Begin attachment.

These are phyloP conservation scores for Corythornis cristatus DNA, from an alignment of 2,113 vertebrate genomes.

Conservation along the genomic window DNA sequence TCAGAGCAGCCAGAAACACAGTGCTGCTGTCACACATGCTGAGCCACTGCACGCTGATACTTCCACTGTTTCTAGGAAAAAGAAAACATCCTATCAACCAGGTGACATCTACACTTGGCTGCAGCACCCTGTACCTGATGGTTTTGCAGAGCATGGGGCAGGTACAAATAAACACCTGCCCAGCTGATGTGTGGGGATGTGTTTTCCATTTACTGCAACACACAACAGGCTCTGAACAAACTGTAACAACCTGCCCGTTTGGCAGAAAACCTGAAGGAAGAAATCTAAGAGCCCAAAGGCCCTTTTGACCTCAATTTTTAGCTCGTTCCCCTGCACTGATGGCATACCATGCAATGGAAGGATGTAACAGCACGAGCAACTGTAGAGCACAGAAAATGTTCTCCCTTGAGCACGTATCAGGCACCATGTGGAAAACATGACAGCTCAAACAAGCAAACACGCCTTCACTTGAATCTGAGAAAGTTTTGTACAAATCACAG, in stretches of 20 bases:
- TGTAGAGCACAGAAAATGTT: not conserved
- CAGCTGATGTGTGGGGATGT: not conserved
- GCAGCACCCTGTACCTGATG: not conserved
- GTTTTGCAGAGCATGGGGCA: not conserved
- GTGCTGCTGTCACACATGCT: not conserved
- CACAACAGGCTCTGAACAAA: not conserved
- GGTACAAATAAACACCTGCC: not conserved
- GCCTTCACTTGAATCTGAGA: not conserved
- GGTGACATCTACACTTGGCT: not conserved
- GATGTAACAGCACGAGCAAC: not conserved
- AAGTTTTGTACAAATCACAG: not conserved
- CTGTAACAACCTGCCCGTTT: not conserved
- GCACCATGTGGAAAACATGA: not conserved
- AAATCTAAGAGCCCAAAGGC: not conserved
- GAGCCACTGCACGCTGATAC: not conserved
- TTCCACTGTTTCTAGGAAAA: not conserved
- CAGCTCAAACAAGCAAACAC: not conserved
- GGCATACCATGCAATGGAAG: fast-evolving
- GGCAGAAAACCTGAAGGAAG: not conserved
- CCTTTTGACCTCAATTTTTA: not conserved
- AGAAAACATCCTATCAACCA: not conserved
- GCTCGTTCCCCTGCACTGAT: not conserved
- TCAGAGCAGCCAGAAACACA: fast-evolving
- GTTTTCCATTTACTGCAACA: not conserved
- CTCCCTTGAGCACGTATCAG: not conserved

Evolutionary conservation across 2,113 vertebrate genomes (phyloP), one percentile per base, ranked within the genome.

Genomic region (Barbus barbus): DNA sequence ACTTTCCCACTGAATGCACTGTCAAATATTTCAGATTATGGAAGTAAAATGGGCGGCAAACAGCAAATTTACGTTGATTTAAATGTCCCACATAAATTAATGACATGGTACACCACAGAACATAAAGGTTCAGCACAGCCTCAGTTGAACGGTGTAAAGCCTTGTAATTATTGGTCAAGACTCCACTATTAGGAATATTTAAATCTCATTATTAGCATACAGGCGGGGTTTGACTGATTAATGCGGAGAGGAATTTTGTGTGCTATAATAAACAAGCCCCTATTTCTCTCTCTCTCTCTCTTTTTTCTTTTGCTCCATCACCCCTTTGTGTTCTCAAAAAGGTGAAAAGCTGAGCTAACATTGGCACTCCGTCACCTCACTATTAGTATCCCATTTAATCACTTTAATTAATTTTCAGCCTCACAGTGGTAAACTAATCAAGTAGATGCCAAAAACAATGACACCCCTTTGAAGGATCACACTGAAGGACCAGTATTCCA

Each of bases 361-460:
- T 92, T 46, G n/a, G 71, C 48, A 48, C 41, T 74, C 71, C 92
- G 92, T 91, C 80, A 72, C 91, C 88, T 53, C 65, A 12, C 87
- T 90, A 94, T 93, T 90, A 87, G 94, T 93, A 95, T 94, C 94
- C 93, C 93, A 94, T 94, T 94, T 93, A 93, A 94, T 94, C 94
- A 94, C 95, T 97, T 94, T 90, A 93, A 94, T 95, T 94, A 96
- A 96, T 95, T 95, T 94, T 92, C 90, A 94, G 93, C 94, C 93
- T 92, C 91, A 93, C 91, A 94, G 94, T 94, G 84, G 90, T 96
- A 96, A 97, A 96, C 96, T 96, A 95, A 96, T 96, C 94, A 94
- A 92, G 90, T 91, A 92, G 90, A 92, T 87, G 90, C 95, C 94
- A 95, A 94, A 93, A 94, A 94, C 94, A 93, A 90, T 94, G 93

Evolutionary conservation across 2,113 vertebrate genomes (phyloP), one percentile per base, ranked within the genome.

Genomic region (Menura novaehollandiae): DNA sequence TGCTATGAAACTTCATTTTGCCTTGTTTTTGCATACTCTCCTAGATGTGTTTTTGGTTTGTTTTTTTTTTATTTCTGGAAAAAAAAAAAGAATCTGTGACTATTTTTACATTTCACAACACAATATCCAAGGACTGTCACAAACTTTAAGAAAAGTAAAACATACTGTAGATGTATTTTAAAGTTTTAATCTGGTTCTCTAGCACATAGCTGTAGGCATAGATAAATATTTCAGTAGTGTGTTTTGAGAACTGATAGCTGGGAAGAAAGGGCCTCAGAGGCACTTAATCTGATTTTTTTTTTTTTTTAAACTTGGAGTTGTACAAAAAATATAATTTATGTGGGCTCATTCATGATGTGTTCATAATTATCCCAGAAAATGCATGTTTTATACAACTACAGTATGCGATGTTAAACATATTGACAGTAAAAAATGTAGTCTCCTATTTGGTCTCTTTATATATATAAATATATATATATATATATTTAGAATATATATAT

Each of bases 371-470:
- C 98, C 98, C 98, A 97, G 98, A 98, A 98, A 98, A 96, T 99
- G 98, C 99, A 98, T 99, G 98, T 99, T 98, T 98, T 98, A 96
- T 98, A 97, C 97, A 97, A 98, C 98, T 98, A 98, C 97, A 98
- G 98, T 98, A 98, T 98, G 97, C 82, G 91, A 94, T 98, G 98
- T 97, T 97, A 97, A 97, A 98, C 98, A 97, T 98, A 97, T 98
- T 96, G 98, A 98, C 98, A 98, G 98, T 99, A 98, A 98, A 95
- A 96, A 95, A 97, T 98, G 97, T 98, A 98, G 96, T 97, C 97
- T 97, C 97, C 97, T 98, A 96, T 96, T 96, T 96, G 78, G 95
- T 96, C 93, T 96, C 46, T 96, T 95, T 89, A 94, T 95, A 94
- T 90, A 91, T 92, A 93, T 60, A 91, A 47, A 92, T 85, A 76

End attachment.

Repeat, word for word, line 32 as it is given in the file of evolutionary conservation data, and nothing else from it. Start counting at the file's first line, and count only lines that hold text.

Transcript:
- G 92, T 91, C 80, A 72, C 91, C 88, T 53, C 65, A 12, C 87